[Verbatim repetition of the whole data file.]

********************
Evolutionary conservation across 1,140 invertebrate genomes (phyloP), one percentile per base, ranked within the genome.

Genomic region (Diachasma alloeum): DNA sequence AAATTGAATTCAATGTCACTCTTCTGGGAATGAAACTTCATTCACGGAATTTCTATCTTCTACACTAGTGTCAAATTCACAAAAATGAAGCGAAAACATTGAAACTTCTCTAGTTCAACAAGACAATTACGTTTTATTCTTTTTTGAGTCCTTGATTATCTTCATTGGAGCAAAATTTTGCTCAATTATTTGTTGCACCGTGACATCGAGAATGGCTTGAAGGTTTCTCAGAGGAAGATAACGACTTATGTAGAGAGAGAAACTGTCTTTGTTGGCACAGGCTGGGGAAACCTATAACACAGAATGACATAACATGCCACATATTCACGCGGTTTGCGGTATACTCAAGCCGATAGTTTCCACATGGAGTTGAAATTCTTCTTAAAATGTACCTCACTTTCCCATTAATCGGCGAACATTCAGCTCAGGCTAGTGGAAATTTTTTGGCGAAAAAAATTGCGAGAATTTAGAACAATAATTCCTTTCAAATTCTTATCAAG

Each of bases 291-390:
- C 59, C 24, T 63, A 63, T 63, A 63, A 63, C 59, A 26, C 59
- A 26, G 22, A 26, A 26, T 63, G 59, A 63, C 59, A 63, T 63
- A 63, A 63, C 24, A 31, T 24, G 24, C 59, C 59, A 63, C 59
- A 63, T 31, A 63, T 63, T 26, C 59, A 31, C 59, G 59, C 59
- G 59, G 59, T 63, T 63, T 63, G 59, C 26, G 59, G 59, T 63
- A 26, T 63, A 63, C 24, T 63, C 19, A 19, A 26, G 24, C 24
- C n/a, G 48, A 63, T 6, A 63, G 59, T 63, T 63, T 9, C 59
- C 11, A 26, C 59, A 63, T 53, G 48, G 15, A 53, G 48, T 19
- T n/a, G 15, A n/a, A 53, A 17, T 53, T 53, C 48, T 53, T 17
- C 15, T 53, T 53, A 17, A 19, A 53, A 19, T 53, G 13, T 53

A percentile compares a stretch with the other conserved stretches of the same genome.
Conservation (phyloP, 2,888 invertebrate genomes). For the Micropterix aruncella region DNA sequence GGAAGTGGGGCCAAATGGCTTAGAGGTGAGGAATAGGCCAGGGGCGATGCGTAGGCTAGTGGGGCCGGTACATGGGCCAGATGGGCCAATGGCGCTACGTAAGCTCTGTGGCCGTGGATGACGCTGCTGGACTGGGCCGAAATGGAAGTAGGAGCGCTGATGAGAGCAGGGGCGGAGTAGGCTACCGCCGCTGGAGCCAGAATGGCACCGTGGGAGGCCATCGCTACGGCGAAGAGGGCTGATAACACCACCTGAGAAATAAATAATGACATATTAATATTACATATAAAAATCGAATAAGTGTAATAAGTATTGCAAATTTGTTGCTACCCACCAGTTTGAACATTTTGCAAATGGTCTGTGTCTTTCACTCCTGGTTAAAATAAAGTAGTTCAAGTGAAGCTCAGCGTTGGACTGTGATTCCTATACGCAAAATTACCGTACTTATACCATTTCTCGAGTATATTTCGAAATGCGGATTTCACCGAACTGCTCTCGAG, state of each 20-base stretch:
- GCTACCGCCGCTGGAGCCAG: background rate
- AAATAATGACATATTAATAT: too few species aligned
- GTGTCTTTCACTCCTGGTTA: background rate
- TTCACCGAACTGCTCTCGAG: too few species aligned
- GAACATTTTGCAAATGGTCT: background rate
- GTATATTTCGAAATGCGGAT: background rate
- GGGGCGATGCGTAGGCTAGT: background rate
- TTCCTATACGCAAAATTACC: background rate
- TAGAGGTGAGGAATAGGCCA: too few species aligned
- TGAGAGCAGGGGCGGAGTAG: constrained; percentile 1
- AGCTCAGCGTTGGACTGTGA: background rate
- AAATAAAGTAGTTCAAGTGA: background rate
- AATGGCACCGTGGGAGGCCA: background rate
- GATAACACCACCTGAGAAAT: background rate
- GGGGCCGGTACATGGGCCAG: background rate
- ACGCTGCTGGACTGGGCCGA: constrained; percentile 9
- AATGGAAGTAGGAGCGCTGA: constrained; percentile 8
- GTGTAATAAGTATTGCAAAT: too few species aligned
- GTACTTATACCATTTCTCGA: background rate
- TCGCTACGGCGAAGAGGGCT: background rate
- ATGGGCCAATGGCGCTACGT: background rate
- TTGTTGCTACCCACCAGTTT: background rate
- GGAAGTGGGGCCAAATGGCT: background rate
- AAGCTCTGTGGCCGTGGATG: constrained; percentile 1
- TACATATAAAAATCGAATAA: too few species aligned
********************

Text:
Evolutionary conservation across 1,140 invertebrate genomes (phyloP), one percentile per base, ranked within the genome.

Genomic region (Diachasma alloeum): DNA sequence AAATTGAATTCAATGTCACTCTTCTGGGAATGAAACTTCATTCACGGAATTTCTATCTTCTACACTAGTGTCAAATTCACAAAAATGAAGCGAAAACATTGAAACTTCTCTAGTTCAACAAGACAATTACGTTTTATTCTTTTTTGAGTCCTTGATTATCTTCATTGGAGCAAAATTTTGCTCAATTATTTGTTGCACCGTGACATCGAGAATGGCTTGAAGGTTTCTCAGAGGAAGATAACGACTTATGTAGAGAGAGAAACTGTCTTTGTTGGCACAGGCTGGGGAAACCTATAACACAGAATGACATAACATGCCACATATTCACGCGGTTTGCGGTATACTCAAGCCGATAGTTTCCACATGGAGTTGAAATTCTTCTTAAAATGTACCTCACTTTCCCATTAATCGGCGAACATTCAGCTCAGGCTAGTGGAAATTTTTTGGCGAAAAAAATTGCGAGAATTTAGAACAATAATTCCTTTCAAATTCTTATCAAG

Each of bases 291-390:
- C 59, C 24, T 63, A 63, T 63, A 63, A 63, C 59, A 26, C 59
- A 26, G 22, A 26, A 26, T 63, G 59, A 63, C 59, A 63, T 63
- A 63, A 63, C 24, A 31, T 24, G 24, C 59, C 59, A 63, C 59
- A 63, T 31, A 63, T 63, T 26, C 59, A 31, C 59, G 59, C 59
- G 59, G 59, T 63, T 63, T 63, G 59, C 26, G 59, G 59, T 63
- A 26, T 63, A 63, C 24, T 63, C 19, A 19, A 26, G 24, C 24
- C n/a, G 48, A 63, T 6, A 63, G 59, T 63, T 63, T 9, C 59
- C 11, A 26, C 59, A 63, T 53, G 48, G 15, A 53, G 48, T 19
- T n/a, G 15, A n/a, A 53, A 17, T 53, T 53, C 48, T 53, T 17
- C 15, T 53, T 53, A 17, A 19, A 53, A 19, T 53, G 13, T 53

A percentile compares a stretch with the other conserved stretches of the same genome.
Conservation (phyloP, 2,888 invertebrate genomes). For the Micropterix aruncella region DNA sequence GGAAGTGGGGCCAAATGGCTTAGAGGTGAGGAATAGGCCAGGGGCGATGCGTAGGCTAGTGGGGCCGGTACATGGGCCAGATGGGCCAATGGCGCTACGTAAGCTCTGTGGCCGTGGATGACGCTGCTGGACTGGGCCGAAATGGAAGTAGGAGCGCTGATGAGAGCAGGGGCGGAGTAGGCTACCGCCGCTGGAGCCAGAATGGCACCGTGGGAGGCCATCGCTACGGCGAAGAGGGCTGATAACACCACCTGAGAAATAAATAATGACATATTAATATTACATATAAAAATCGAATAAGTGTAATAAGTATTGCAAATTTGTTGCTACCCACCAGTTTGAACATTTTGCAAATGGTCTGTGTCTTTCACTCCTGGTTAAAATAAAGTAGTTCAAGTGAAGCTCAGCGTTGGACTGTGATTCCTATACGCAAAATTACCGTACTTATACCATTTCTCGAGTATATTTCGAAATGCGGATTTCACCGAACTGCTCTCGAG, state of each 20-base stretch:
- GCTACCGCCGCTGGAGCCAG: background rate
- AAATAATGACATATTAATAT: too few species aligned
- GTGTCTTTCACTCCTGGTTA: background rate
- TTCACCGAACTGCTCTCGAG: too few species aligned
- GAACATTTTGCAAATGGTCT: background rate
- GTATATTTCGAAATGCGGAT: background rate
- GGGGCGATGCGTAGGCTAGT: background rate
- TTCCTATACGCAAAATTACC: background rate
- TAGAGGTGAGGAATAGGCCA: too few species aligned
- TGAGAGCAGGGGCGGAGTAG: constrained; percentile 1
- AGCTCAGCGTTGGACTGTGA: background rate
- AAATAAAGTAGTTCAAGTGA: background rate
- AATGGCACCGTGGGAGGCCA: background rate
- GATAACACCACCTGAGAAAT: background rate
- GGGGCCGGTACATGGGCCAG: background rate
- ACGCTGCTGGACTGGGCCGA: constrained; percentile 9
- AATGGAAGTAGGAGCGCTGA: constrained; percentile 8
- GTGTAATAAGTATTGCAAAT: too few species aligned
- GTACTTATACCATTTCTCGA: background rate
- TCGCTACGGCGAAGAGGGCT: background rate
- ATGGGCCAATGGCGCTACGT: background rate
- TTGTTGCTACCCACCAGTTT: background rate
- GGAAGTGGGGCCAAATGGCT: background rate
- AAGCTCTGTGGCCGTGGATG: constrained; percentile 1
- TACATATAAAAATCGAATAA: too few species aligned